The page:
L.A. must get ‘lean’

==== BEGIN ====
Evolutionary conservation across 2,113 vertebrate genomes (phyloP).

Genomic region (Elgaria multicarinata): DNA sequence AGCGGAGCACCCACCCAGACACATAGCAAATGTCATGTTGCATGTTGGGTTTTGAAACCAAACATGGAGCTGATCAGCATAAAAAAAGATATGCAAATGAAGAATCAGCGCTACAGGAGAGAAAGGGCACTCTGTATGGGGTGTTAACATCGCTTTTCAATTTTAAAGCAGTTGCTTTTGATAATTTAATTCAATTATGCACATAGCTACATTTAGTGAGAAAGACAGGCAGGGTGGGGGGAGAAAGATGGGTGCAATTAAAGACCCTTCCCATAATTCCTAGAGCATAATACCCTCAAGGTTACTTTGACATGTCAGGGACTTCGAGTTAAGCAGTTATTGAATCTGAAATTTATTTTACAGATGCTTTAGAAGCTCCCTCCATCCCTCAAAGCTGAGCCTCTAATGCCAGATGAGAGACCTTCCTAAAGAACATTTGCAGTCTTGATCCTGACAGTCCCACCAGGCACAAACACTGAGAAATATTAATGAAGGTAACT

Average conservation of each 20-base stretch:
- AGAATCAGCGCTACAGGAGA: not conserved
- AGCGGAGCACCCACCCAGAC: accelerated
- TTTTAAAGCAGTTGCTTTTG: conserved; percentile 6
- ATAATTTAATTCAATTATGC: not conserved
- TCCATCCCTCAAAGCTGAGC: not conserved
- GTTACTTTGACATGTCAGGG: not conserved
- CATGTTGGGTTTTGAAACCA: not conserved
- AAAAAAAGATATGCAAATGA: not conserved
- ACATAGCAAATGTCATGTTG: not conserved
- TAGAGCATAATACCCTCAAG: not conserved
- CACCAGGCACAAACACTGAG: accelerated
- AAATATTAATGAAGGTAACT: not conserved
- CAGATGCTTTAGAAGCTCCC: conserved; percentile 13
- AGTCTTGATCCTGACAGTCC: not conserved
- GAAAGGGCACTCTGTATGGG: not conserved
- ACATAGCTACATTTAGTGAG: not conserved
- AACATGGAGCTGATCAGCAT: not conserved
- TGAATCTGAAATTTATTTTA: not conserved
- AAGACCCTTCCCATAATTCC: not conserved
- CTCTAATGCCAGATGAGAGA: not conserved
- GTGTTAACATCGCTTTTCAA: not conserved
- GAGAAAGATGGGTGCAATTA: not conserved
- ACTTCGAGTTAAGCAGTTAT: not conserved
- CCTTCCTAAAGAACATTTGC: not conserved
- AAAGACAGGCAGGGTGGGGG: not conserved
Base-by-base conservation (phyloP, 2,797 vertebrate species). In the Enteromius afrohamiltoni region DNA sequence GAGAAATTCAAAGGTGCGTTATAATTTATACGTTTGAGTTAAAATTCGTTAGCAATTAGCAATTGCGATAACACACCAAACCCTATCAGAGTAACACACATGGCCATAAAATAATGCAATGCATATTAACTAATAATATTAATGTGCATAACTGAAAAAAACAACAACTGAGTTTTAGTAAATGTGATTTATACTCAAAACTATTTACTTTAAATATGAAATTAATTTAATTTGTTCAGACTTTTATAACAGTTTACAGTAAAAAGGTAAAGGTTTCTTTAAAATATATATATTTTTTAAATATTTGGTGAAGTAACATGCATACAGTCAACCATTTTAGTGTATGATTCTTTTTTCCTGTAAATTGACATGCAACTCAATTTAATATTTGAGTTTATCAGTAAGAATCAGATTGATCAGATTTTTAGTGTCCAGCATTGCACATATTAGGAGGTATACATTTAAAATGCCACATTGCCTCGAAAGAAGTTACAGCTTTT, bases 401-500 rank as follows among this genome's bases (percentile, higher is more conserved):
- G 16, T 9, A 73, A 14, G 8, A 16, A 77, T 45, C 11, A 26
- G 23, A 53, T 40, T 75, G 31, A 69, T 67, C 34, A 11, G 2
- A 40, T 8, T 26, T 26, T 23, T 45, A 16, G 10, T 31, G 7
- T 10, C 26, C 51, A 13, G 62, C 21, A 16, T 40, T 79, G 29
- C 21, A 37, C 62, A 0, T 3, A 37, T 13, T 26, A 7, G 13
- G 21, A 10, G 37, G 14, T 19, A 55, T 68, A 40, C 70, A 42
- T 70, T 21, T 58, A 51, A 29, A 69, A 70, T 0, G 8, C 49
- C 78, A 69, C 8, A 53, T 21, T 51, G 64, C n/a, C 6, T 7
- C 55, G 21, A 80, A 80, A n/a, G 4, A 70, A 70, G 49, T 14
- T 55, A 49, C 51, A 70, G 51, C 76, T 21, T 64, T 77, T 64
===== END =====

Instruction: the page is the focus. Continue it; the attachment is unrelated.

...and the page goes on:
first_img “We will hold them accountable,” Villaraigosa said, adding that if managers don’t respond, “We’ll do it for them.”‘ Villaraigosa said he’s determined to take the “gimmicks” out of city budgeting, which for years have masked the structural deficit by patching it with one-time funds such as raids on Department of Water and Power revenue, selling property or dipping into surpluses. In a detailed Friday briefing, Karen Sisson, deputy mayor of Finance & Performance Innovation, said efforts to staunch the city’s deficit spending will intensify over the summer. “It’s a whole anatomy of things, not all of which will be done at once, (including) through attrition and active management,” Sisson said. While it could take months, Sisson said it’s the best method to avoid more drastic measures such as cutting services, layoffs, or raising fees. “It’s all about managing the city. It’s not a sexy or visual thing,” said Sisson, who orchestrated Los Angeles World Airports’ financial turnaround after the Sept. 11, 2001, terrorist attacks. Some general managers already have been given specific goals: Office of Finance Manager Antoinette Christovale is being asked to more aggressively audit business tax payments in an effort to boost revenue. Treasurer Joya C. De Foor is being asked to look at enhancing the city’s portfolio. Some city sources familiar with the process said the mayor is intent on putting fiscal discipline into the city’s budget and bureaucracy. “He’s sending a message to city staff and departments, ‘Guess what folks, we’re going to step it up; we also have some very tough negotiations coming up,”‘ one source said. But union representatives – several used to negotiating lucrative contracts in the past and now pointing to a recent one with Department of Water and Power workers – have charged Villaraigosa with painting an overly dire scenario even as the real estate market is generating higher than anticipated revenues in documentary transfer taxes. But Jack Kyser, chief economist with the private, nonprofit Los Angeles County Economic Development Corp., said city budget analysts’ assumptions for the future appear sound. Kyser suggested Villaraigosa is taking a cautionary stance as other labor negotiations loom. “He’s probably holding up the worst of all possible worlds,” Kyser said. “The city budget is a wondrous thing; it’s very complex. It can be a wondrous thing politically, too.” But Kyser also said prudence is called for as residential home sales slow, and that Villaraigosa is acting, “to keep things from getting out of control.” Sisson said the city budget remains vulnerable to state revenue grabs, a downturn in the economy, and current litigation that could cost the city about $200 million a year in cell phone user taxes. “Actually, it could be much worse than we laid out,” she said. Recalling how budgets under former Mayor Richard Riordan were undermined by the unforeseen collapse of the dotcom industry, Councilman Bernard Parks said Villaraigosa isn’t hyping the gravity of the current risks. “Any one of many things can throw the five-year plan off its pedestal,” said Parks, who chairs the Budget and Finance Committee. “We’ve identified (the issues), but what makes it difficult is the will in moving forward on them.” Beth Barrett, (818) 713-3731 [email protected] 160Want local news?Sign up for the Localist and stay informed Something went wrong. Please try again.subscribeCongratulations! You’re all set! Mayor Antonio Villaraigosa will launch a sweeping restructuring of city government in an effort to streamline a bureaucracy that has swollen to more than 34,000 staffers and whose salaries and benefits have ballooned to nearly 70 percent of the city’s annual $4 billion operating budget, the Daily News has learned. Vowing to wipe out a nearly $300 million structural budget deficit that jeopardizes Los Angeles’ future, Villaraigosa has issued a dire warning on the potential for cuts in services, more hikes in fees to the public and even staff layoffs. Pressed to explain his position in the face of other more optimistic projections, Villaraigosa stood by his position, saying in an interview Friday that he is directing city officials to aggressively dissect all department staffing, eliminate redundancies, transfer workers to more important tasks if necessary, target fraud and waste, and rein in the growth in wages and benefits. “We have to demonstrate to the public we’re a leaner and more efficient government … living within our limits,” Villaraigosa told the Daily News. “We have to engage every effort to enhance performance and eliminate bureaucracy.” AD Quality Auto 360p 720p 1080p Top articles1/5READ MORECasino Insider: Here’s a look at San Manuel’s new high limit rooms, Asian restaurant In the past five years, the city’s work force has grown from 34,406 authorized positions to 35,758 (of which 34,142 are currently filled), and the drain on the general fund for employees salaries has leaped from $2 billion to nearly $2.8 billion. Pension costs for city workers are projected to reach $600 million this coming year. Villaraigosa has warned that the city’s growing structural deficit – the difference between revenue and spending – represents a “crisis” and he has vowed to eliminate the massive shortfall in five years even if it means drastic measures. Still, he hopes efficiencies and efforts to limit cost-of-living adjustment will avoid the “catastrophic” situation facing the city. “We want to be as fair to employees as we can without bankrupting the city,” he said. The Mayor’s Office, working with Controller Laura Chick, has begun meeting with general managers who will be responsible for finding efficiencies and reducing costs – without resorting to the “shotgun way” of freezing positions. last_img

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